“As a result, there was a growing recognition on the need to refine our monetary policy tools and regulatory framework in order to ensure that it was more responsive to the needs of the Nigerian populace.It was important that this new framework enabled the flow of credit by financial institutions to critical sectors in order to aid our efforts at driving productive activities and creating job opportunities for our growing population.”

Emefiele stated that the recovery of the economy has been supported by the expansion of over four million farmers, SMEs, and manufacturers who are building and growing enterprises that are enabling growth in manufacturing and ICT due to increased credit access. He added that credit to industry increased from 10 percent in 2014 to 16 percent in 2021, while credit to agriculture increased from 3 percent in 2013 to 6 percent in 2022.

It is on record that UBA was honoured with an award as Nigeria’s biggest lender to agriculture.  by the Lagos Chamber of Commerce and Industry (LCCI) in September 2015. The Chamber of Commerce noted that UBA, as far back as 2009, floated the largest private sector funding scheme of N50 billion to support agriculture and agro-processing industries in Nigeria. It commended the bank for sustaining its commitment to the agricultural sector by committing an average of 7 per cent of its loan book to agricultural financing, well above the banking industry average of 4 percent.

The UBA was also one of the two banks selected in 2010 to administer the N200 billion agriculture fund set up by the CBN because of the bank’s commitment to agricultural financing as well as its spread across the country.

It was reported in February 2020 that UBA led other banks in the  re-payment of N387.2 billion loan as part of the total N622 billion disbursed by the CBN to commercial banks under the Commercial Agriculture Credit Scheme (CACS). The N622 billion fund was disbursed to participating banks to enable them to finance commercial agricultural enterprises by giving farmers loans at a maximum interest rate of 9 percent.

Out of the N83.5 billion disbursed by the CBN to UBA for 52 projects, about N53 billion was repaid. Zenith Bank and First Bank of Nigeria repaid the sum of N83.3 billion and N44.8 billion out of the N126.94 billion and N52.99 billion respectively.

The UBA has deepened its consumer product offerings with the aim to deliver services that will empower the customers, thus stimulating economic growth on the continent. The bank takes consumer lending very important because of the active role it plays in economic development.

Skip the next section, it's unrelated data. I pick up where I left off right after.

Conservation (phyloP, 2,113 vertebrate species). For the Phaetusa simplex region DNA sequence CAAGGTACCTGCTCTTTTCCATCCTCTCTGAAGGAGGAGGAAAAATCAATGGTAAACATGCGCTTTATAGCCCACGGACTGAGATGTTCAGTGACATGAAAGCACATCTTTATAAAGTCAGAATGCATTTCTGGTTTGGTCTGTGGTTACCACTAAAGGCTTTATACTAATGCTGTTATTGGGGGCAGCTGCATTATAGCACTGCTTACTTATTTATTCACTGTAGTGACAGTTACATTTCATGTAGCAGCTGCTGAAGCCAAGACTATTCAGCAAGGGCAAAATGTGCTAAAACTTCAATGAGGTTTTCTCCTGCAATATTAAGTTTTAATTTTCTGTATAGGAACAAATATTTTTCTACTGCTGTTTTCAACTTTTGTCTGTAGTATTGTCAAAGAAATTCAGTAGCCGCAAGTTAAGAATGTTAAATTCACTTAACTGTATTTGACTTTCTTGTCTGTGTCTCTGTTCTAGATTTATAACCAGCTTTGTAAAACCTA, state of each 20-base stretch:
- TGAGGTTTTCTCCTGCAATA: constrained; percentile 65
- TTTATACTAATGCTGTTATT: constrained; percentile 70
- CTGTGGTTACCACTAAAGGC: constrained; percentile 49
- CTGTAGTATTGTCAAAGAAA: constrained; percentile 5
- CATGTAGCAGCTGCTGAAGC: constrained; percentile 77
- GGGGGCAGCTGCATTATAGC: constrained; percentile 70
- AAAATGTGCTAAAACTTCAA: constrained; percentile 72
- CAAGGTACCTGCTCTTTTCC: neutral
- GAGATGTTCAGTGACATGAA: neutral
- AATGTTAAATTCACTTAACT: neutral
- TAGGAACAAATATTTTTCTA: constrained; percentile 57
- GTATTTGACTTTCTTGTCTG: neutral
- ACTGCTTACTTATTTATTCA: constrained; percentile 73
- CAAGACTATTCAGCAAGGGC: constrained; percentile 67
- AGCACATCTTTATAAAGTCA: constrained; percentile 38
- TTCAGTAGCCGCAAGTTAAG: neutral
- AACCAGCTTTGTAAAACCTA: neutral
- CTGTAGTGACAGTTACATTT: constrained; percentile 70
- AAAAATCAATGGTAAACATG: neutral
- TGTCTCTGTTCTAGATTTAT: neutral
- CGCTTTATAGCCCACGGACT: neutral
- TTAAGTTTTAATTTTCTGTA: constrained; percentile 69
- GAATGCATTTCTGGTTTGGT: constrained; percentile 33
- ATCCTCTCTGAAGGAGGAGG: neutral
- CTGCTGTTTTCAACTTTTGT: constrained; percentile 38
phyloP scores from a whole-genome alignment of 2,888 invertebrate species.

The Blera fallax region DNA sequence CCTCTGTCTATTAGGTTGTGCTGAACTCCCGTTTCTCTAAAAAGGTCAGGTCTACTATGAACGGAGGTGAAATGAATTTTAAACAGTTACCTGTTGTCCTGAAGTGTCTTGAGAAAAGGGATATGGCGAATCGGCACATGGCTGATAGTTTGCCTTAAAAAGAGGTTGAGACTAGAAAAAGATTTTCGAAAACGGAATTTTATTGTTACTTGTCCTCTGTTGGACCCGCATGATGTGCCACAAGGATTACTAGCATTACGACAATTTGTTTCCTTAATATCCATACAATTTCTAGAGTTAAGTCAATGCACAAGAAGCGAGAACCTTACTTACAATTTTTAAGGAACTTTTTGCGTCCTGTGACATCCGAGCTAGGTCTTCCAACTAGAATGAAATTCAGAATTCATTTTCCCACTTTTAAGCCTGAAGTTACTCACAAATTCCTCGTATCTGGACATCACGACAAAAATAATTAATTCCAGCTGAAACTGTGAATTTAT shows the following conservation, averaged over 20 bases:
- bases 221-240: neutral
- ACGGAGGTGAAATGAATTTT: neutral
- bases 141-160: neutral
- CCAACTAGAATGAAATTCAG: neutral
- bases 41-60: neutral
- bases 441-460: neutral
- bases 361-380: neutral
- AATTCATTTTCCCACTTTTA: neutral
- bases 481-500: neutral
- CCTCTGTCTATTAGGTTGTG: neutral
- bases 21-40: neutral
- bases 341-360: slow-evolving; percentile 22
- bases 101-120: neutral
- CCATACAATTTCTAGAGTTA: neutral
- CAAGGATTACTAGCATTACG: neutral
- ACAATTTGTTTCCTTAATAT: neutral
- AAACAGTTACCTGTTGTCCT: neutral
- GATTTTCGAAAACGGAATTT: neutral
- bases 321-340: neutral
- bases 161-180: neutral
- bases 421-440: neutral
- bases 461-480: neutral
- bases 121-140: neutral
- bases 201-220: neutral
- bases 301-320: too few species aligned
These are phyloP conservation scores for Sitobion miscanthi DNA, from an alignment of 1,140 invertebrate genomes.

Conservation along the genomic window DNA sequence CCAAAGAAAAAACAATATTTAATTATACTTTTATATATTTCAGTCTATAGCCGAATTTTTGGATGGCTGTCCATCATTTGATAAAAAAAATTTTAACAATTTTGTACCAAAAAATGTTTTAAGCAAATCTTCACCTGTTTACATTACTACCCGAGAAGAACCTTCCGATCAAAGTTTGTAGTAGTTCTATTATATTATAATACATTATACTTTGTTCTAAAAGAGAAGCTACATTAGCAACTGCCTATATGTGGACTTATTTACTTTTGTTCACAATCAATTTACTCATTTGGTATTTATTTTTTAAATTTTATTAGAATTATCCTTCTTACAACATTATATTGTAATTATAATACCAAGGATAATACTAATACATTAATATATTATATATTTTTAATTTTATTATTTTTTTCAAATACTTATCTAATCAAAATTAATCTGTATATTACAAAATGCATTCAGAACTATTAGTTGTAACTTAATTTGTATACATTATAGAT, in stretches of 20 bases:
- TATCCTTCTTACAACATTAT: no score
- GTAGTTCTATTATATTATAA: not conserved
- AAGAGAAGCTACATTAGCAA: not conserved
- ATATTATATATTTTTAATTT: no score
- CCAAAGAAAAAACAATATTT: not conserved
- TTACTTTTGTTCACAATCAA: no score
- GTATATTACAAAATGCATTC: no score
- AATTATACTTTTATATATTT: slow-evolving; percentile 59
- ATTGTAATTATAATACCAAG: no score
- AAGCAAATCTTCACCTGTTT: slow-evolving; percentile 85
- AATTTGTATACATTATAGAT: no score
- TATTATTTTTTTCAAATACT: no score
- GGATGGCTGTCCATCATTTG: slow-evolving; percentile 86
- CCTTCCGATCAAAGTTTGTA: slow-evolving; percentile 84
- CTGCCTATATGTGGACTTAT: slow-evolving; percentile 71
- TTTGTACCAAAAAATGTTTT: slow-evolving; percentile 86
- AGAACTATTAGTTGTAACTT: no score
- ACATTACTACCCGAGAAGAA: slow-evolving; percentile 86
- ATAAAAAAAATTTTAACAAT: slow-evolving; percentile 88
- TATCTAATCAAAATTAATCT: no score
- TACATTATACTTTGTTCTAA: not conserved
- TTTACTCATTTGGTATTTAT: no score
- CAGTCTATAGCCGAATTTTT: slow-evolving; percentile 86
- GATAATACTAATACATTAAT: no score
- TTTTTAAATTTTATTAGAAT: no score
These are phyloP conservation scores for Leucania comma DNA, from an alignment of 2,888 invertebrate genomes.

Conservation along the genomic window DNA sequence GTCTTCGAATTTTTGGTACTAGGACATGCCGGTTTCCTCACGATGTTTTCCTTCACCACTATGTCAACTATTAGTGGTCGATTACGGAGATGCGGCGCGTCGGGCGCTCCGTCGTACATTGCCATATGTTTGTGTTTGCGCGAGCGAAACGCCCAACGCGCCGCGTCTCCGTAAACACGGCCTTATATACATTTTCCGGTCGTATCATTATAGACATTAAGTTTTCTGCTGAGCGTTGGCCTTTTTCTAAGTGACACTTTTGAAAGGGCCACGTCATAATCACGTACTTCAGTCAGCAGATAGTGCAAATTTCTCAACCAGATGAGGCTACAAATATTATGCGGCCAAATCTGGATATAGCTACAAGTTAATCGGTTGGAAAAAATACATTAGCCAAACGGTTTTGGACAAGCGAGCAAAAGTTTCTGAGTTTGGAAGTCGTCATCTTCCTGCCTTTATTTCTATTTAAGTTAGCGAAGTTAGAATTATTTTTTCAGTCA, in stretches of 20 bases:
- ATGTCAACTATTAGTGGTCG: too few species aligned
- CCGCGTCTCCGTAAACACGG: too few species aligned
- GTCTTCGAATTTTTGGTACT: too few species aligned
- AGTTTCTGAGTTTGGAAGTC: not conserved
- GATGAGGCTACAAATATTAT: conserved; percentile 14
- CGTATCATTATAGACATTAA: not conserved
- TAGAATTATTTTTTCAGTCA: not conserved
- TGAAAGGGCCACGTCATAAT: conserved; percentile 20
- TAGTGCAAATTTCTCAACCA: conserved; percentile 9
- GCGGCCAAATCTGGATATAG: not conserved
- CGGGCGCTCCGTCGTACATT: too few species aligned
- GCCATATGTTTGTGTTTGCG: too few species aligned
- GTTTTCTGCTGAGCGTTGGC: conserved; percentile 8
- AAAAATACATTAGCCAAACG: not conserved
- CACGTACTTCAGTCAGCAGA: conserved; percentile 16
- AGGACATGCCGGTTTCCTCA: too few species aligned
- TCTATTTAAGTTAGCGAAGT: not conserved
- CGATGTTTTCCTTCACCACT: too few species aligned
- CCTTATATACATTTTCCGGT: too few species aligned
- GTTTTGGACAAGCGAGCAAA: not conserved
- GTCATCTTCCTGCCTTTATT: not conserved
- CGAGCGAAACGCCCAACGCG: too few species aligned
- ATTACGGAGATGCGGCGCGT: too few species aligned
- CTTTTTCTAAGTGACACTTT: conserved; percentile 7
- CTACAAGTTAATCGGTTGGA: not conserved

It said that consumer lending is very essential to it  as it is the category of financing centred on individual and household consumers, which includes personal loans extended to people who use the funds for individual or family purposes as well as home and auto loans.

UBA achieved an impressive performance in key financial parameters of its 2021 full year report for the period ended December 31, 2021. Listed in the prestigious Premium Platform of the Nigerian Exchange (NGX), the bank’s profit before tax (PBT) rose 20.3 percent to N153.1 billion, compared to N127.3 billion at the end of the preceding year.  Similarly, profit after tax (PAT) grew by 8.7 percent to N118.7 billion in 2021, compared to N109.2 billion recorded in 2020.

The GMD explained that the quality of UBA’s portfolio, as well as the strength of the bank’s credit risk management frameworks and policies, remain the bedrock of the positive results that the bank has been recording over the years, adding that the current performance highlights UBA’s relentless customer focus, and leverage on its key strategic levers – People, Process and Technology.

“Looking forward, I am particularly excited about our ongoing Enterprise Transformation Program which is designed to enhance the bank’s process agility, service delivery and customer experience. We are also making sizeable investments in cutting-edge technology and cyber security, to keep our innovative digital banking offerings above the curve, as we tool and re-tool our human resources to compete and win in a rapidly changing and evolving landscape. This will ensure the bank continues to achieve respectable top and bottom-line growth through the medium to long term,” the GMD stated